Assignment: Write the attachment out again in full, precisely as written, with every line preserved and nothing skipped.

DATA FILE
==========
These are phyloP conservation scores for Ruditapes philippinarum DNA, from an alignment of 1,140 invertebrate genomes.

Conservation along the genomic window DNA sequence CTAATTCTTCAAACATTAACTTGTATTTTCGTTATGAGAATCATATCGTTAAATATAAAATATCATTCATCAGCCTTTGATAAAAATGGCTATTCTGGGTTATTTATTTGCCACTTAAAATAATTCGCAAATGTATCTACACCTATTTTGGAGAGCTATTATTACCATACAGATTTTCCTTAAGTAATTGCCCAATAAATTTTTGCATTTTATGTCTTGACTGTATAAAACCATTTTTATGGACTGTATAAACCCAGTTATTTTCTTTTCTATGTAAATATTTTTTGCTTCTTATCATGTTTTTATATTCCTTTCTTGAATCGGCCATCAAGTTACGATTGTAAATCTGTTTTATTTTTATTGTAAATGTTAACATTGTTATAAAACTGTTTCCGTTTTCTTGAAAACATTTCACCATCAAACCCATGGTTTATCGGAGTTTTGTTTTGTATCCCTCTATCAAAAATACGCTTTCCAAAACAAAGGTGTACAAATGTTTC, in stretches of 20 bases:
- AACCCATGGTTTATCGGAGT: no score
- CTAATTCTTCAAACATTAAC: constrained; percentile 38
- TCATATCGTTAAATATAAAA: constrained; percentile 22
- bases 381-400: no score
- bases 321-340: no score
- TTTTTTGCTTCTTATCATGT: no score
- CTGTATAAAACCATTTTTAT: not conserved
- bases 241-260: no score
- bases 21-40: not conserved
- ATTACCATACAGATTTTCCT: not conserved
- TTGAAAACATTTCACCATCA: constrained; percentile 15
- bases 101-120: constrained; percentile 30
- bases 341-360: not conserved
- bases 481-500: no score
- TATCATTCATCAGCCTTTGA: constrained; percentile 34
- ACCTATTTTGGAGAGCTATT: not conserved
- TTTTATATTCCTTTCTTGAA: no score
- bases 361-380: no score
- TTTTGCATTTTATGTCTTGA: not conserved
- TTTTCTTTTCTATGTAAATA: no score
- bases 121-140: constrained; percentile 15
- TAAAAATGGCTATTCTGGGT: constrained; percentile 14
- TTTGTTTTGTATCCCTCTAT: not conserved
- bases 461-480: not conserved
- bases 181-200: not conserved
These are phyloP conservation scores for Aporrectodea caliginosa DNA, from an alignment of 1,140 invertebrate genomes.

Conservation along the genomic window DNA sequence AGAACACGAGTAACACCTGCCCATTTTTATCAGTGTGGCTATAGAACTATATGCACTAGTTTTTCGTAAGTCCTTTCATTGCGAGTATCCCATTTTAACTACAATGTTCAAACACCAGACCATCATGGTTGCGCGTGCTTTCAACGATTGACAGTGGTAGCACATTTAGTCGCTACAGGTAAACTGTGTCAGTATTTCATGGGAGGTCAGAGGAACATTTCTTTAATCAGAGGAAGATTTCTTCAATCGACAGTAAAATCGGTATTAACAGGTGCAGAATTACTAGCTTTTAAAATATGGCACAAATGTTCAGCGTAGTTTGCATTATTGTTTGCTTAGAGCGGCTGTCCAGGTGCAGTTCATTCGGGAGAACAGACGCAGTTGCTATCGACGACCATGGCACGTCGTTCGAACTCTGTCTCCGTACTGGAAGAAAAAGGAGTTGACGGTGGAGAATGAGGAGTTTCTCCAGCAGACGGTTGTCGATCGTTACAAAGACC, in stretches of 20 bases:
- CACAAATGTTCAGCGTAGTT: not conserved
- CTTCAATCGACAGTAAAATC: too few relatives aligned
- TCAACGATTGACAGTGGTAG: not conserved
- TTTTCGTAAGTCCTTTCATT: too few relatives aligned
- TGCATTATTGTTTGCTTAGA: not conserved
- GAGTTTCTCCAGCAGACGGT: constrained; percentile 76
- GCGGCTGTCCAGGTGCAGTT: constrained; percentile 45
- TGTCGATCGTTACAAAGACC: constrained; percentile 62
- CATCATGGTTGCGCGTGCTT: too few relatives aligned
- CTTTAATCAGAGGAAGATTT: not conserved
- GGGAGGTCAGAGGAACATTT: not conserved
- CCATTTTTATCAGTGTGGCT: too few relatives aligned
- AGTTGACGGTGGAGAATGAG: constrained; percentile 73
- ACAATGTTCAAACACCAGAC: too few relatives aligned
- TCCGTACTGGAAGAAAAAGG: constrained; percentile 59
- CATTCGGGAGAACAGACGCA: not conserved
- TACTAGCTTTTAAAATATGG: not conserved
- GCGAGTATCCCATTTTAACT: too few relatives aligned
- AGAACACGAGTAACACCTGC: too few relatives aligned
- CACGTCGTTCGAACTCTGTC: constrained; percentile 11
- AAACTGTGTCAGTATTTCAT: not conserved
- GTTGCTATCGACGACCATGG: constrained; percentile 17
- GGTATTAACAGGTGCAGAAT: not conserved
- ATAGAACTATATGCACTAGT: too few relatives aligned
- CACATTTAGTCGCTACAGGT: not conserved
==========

These are phyloP conservation scores for Ruditapes philippinarum DNA, from an alignment of 1,140 invertebrate genomes.

Conservation along the genomic window DNA sequence CTAATTCTTCAAACATTAACTTGTATTTTCGTTATGAGAATCATATCGTTAAATATAAAATATCATTCATCAGCCTTTGATAAAAATGGCTATTCTGGGTTATTTATTTGCCACTTAAAATAATTCGCAAATGTATCTACACCTATTTTGGAGAGCTATTATTACCATACAGATTTTCCTTAAGTAATTGCCCAATAAATTTTTGCATTTTATGTCTTGACTGTATAAAACCATTTTTATGGACTGTATAAACCCAGTTATTTTCTTTTCTATGTAAATATTTTTTGCTTCTTATCATGTTTTTATATTCCTTTCTTGAATCGGCCATCAAGTTACGATTGTAAATCTGTTTTATTTTTATTGTAAATGTTAACATTGTTATAAAACTGTTTCCGTTTTCTTGAAAACATTTCACCATCAAACCCATGGTTTATCGGAGTTTTGTTTTGTATCCCTCTATCAAAAATACGCTTTCCAAAACAAAGGTGTACAAATGTTTC, in stretches of 20 bases:
- AACCCATGGTTTATCGGAGT: no score
- CTAATTCTTCAAACATTAAC: constrained; percentile 38
- TCATATCGTTAAATATAAAA: constrained; percentile 22
- bases 381-400: no score
- bases 321-340: no score
- TTTTTTGCTTCTTATCATGT: no score
- CTGTATAAAACCATTTTTAT: not conserved
- bases 241-260: no score
- bases 21-40: not conserved
- ATTACCATACAGATTTTCCT: not conserved
- TTGAAAACATTTCACCATCA: constrained; percentile 15
- bases 101-120: constrained; percentile 30
- bases 341-360: not conserved
- bases 481-500: no score
- TATCATTCATCAGCCTTTGA: constrained; percentile 34
- ACCTATTTTGGAGAGCTATT: not conserved
- TTTTATATTCCTTTCTTGAA: no score
- bases 361-380: no score
- TTTTGCATTTTATGTCTTGA: not conserved
- TTTTCTTTTCTATGTAAATA: no score
- bases 121-140: constrained; percentile 15
- TAAAAATGGCTATTCTGGGT: constrained; percentile 14
- TTTGTTTTGTATCCCTCTAT: not conserved
- bases 461-480: not conserved
- bases 181-200: not conserved
These are phyloP conservation scores for Aporrectodea caliginosa DNA, from an alignment of 1,140 invertebrate genomes.

Conservation along the genomic window DNA sequence AGAACACGAGTAACACCTGCCCATTTTTATCAGTGTGGCTATAGAACTATATGCACTAGTTTTTCGTAAGTCCTTTCATTGCGAGTATCCCATTTTAACTACAATGTTCAAACACCAGACCATCATGGTTGCGCGTGCTTTCAACGATTGACAGTGGTAGCACATTTAGTCGCTACAGGTAAACTGTGTCAGTATTTCATGGGAGGTCAGAGGAACATTTCTTTAATCAGAGGAAGATTTCTTCAATCGACAGTAAAATCGGTATTAACAGGTGCAGAATTACTAGCTTTTAAAATATGGCACAAATGTTCAGCGTAGTTTGCATTATTGTTTGCTTAGAGCGGCTGTCCAGGTGCAGTTCATTCGGGAGAACAGACGCAGTTGCTATCGACGACCATGGCACGTCGTTCGAACTCTGTCTCCGTACTGGAAGAAAAAGGAGTTGACGGTGGAGAATGAGGAGTTTCTCCAGCAGACGGTTGTCGATCGTTACAAAGACC, in stretches of 20 bases:
- CACAAATGTTCAGCGTAGTT: not conserved
- CTTCAATCGACAGTAAAATC: too few relatives aligned
- TCAACGATTGACAGTGGTAG: not conserved
- TTTTCGTAAGTCCTTTCATT: too few relatives aligned
- TGCATTATTGTTTGCTTAGA: not conserved
- GAGTTTCTCCAGCAGACGGT: constrained; percentile 76
- GCGGCTGTCCAGGTGCAGTT: constrained; percentile 45
- TGTCGATCGTTACAAAGACC: constrained; percentile 62
- CATCATGGTTGCGCGTGCTT: too few relatives aligned
- CTTTAATCAGAGGAAGATTT: not conserved
- GGGAGGTCAGAGGAACATTT: not conserved
- CCATTTTTATCAGTGTGGCT: too few relatives aligned
- AGTTGACGGTGGAGAATGAG: constrained; percentile 73
- ACAATGTTCAAACACCAGAC: too few relatives aligned
- TCCGTACTGGAAGAAAAAGG: constrained; percentile 59
- CATTCGGGAGAACAGACGCA: not conserved
- TACTAGCTTTTAAAATATGG: not conserved
- GCGAGTATCCCATTTTAACT: too few relatives aligned
- AGAACACGAGTAACACCTGC: too few relatives aligned
- CACGTCGTTCGAACTCTGTC: constrained; percentile 11
- AAACTGTGTCAGTATTTCAT: not conserved
- GTTGCTATCGACGACCATGG: constrained; percentile 17
- GGTATTAACAGGTGCAGAAT: not conserved
- ATAGAACTATATGCACTAGT: too few relatives aligned
- CACATTTAGTCGCTACAGGT: not conserved